YAADA > Description

YAADA Description

Software Toolkit to Analyze Single-Particle Mass Spectral Data

Researchers are now able to measure the size and composition of single aerosol particles using Aerosol Time-of-Flight Mass Spectrometry (ATOFMS) instruments developed by Prof. Kimberly Prather and her research group at the University of California. In 1996 the Prather group and Prof. Glen Cass's group at the California Institute of Technology measured atmospheric aerosols at three sites in Southern California. During this study, three ATOFMS instruments measured the size of approximately 3 x 106 particles and the composition of 3 x 105 particles. The data collected during such multi-day, multi-instrument study has proven too large for ad hoc data analysis techniques. Since 1996, numerous design improvements to the ATOFMS have resulted in increased particle detection and hit rates; these improvements will likely continue. ATOFMS data management and analysis will require more attention as the number of ATOFMS instruments grows and the quality of these instruments also improves.

YAADA was developed as part of the research collaboration between the Prather and Cass groups to manage and analyze the large ATOFMS data sets. YAADA is an object-oriented data framework and software toolkit written for Matlab, a programming environment widely used for scientific and engineering computation. The main components of YAADA import, query, plot, and quantitatively analyze ATOFMS data. The data are organized as objects which uniquely identify each instrument, particle, spectrum, and spectral peak. The database is organized hierarchically for efficient data access and analysis. Some important features of YAADA are:

YAADA is written in the Matlab programming language and is available as open source software. Users can write Matlab functions to extend YAADA in order to develop novel analyses of ATOFMS data.

Example From Manual

In this section we demonstrate YAADA's query functions and find sets of particles based on their composition using the criteria developed by Noble and Prather (1996). Noble and Prather call the most common particle type for Southern California ``Organic/Nitrate''. These are most likely particles originally emitted by combustion sources on which ammonium nitrate has condensed. These particles have peaks at m/z equal to 12 (C+), 18 (NH4+), 24 (C2+), 30 (NO+), and 36 (C3+). To find this type of particle in the demonstration data use:

>> OrganicNitrate1 = run_query('mz = 12 and mz = 24 and mz = 36 and mz = 18 and mz = 30');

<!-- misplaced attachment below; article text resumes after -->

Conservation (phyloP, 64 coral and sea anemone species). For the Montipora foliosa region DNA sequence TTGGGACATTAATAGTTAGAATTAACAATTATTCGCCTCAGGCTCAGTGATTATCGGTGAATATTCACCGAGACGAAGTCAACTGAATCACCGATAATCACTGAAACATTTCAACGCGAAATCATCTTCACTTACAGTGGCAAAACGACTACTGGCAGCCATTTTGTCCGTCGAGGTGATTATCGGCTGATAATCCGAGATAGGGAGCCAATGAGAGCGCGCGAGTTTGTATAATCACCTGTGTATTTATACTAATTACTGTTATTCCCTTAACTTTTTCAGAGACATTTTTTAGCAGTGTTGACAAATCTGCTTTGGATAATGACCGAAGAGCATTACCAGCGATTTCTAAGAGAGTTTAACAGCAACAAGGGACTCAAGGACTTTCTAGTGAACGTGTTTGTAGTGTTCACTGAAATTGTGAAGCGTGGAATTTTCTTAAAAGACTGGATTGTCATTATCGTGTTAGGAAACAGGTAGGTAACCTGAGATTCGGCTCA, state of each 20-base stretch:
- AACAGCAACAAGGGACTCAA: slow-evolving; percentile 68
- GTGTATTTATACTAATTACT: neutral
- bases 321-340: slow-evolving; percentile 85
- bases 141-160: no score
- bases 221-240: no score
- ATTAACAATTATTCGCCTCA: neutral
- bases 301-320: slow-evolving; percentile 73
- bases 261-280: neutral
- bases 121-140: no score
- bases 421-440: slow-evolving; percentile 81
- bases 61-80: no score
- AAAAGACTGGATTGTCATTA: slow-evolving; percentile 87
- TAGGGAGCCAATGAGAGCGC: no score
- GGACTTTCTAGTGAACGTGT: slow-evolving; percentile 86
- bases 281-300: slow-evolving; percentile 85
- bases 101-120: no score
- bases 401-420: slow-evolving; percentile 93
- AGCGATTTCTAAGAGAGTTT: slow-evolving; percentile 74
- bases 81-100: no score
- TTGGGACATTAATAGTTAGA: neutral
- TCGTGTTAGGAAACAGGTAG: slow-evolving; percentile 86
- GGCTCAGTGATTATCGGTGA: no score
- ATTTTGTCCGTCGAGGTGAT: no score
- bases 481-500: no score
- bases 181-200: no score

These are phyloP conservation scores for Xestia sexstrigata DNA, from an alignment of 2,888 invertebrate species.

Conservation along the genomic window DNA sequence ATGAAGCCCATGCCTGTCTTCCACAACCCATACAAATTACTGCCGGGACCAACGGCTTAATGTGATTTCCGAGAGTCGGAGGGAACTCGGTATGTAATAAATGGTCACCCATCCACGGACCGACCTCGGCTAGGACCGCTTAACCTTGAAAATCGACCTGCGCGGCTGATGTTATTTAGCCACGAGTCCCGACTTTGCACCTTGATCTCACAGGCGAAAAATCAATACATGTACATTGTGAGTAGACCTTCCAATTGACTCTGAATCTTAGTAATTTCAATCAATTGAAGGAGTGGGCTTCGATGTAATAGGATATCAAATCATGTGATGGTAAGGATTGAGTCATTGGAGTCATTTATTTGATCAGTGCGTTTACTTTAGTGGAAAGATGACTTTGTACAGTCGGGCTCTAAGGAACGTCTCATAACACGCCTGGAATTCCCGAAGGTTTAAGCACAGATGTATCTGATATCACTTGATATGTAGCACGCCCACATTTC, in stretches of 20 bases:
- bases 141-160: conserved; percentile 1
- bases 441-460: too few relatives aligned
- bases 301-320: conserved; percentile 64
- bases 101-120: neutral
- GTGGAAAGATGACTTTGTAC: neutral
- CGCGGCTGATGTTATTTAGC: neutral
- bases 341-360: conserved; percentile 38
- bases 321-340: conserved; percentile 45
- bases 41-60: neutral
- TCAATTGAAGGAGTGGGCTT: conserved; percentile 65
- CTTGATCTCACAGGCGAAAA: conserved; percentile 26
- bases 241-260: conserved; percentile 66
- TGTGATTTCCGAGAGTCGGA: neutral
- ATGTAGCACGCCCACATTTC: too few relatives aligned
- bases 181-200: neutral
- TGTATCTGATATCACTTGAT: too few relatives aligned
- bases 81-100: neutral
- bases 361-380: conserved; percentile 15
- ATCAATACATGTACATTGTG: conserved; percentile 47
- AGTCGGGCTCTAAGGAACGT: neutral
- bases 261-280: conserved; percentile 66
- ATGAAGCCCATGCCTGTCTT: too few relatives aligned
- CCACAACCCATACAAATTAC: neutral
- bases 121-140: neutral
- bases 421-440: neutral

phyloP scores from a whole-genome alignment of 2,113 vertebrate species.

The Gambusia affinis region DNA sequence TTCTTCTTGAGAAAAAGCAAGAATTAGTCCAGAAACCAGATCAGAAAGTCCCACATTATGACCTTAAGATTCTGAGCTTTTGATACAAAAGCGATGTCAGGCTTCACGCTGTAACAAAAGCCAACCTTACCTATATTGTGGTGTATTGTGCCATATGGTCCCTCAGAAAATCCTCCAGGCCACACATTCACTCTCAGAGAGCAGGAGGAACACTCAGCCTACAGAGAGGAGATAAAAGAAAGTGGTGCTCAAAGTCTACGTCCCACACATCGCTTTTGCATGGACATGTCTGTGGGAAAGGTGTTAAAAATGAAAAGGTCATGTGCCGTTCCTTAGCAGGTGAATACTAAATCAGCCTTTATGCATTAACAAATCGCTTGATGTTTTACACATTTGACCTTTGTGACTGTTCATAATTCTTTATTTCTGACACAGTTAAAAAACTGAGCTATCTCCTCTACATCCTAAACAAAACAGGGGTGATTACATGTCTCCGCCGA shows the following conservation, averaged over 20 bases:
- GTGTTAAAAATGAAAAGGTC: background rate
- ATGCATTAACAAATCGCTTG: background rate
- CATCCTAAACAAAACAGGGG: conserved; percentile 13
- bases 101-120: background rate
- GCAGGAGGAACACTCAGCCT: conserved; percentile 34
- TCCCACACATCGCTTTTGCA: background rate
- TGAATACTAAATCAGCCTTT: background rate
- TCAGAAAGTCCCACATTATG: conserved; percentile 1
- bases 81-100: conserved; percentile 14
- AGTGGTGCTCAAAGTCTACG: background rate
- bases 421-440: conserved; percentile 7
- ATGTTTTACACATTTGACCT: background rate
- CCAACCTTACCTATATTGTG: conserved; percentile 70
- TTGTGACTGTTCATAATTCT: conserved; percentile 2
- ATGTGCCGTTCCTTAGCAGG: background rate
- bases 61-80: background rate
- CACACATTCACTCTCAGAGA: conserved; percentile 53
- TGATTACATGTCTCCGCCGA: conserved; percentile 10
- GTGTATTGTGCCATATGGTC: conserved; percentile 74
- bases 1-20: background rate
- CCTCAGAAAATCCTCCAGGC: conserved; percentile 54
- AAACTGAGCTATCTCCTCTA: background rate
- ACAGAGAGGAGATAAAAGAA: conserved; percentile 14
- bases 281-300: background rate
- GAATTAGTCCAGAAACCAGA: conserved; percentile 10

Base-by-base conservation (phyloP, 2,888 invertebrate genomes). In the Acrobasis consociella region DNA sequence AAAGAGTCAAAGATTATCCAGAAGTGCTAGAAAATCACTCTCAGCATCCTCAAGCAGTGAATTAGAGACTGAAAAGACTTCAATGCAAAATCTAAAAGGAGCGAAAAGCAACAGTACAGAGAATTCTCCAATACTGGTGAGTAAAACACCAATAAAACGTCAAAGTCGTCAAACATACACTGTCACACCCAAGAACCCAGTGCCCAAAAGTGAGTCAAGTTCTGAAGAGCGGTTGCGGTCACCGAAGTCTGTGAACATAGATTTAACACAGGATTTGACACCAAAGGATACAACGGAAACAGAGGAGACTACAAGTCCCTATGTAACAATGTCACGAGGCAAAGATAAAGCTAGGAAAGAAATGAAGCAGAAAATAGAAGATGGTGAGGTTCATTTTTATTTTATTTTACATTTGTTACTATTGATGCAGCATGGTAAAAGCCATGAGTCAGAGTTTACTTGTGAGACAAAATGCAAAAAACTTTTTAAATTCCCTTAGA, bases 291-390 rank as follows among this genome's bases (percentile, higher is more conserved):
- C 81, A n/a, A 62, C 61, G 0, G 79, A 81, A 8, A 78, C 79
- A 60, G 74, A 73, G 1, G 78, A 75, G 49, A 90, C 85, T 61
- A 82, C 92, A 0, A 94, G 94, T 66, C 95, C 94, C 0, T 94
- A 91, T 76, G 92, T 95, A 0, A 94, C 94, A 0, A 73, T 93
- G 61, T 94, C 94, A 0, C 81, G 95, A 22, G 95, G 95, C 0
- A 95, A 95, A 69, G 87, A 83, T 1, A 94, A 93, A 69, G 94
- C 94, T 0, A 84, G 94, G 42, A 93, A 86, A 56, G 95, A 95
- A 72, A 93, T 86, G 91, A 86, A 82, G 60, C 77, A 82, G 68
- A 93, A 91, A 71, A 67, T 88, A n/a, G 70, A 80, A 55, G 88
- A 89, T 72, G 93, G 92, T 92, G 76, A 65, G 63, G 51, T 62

YAADA will find 40 particles that match this criterion. You can view the particles and their mass spectra with the msview program. The sets of particles in the Matlab workspace are shown in a pull-down menu in the upper left corner of the YAADA MS Viewer figure. Select OrganicNitrate and the particles will be listed in the left-hand column. The particles are listed in the left-hand column ordered by the three letter instrument code, date, time, and aerodynamic diameter in um. Click on one of these particles to view its mass spectra (see Figure). The mass spectra are shown as lines at integral mass-to-charge ratios. Some particles have both positive and negative mass spectra, others have only one mass spectrum.

Mass Spectral Viewer showing ``Organic/Nitrate'' particles.

Search criteria can also specify the mass spectral response, ``area'', for each peak. A more complex search for Organic particles is

>> OrganicNitrate2 = run_query('Area{12} > 50 and Area{24} > 75 and Area{36} > 50 and Area{18} > 50 and Area{30} > 75');

Here Area{12} > 200 finds those spectra which have peaks in the mass-to-charge range 11.5 to 12.5 Daltons that have a total response greater than 200. Only 12 particles in the demonstration data set match this criterion. To view these with msview select from the menu MSViewer/Refresh PartID List, then select Organic. Another common class of compounds identified by Noble and Prather is the ``Marine'' particle class identified by ion peaks at m/z = 23, 39, 81, and 83 DA, representing Na+, K+, Na235Cl+ and Na237Cl+, respectively. Search for these with the command

>> Marine = run_query('Area{23} > 1000 and Ar>ea{39} > 200 and Area{81} > 50 and Area{83} > 50');

To analyze many mass spectra, it is useful to aggregate the mass spectra and plot the aggregate. The digital mass spectrum aggregates mass spectra by collecting for each integral m/z value the fraction of spectra that have a peak (Liu et al., 2001). Plot digital mass spectrum of the Marine particles to see the aggregate mass spectrum as

>> figure; % open new figure
>> clf; % clear figure
>> digital_ms(Marine,1,200);

The peaks in the selection criterion, m/z = 23, 39, 81, and 83 DA, are present in nearly all the spectra as expected. The digital mass spectrum shows that many of the spectra also contain distinctive peaks, for example Na2NO3+ (m/z = 108) and Na3SO4+ (m/z = 165).

Digital Mass Spectrum of ``Marine'' Particles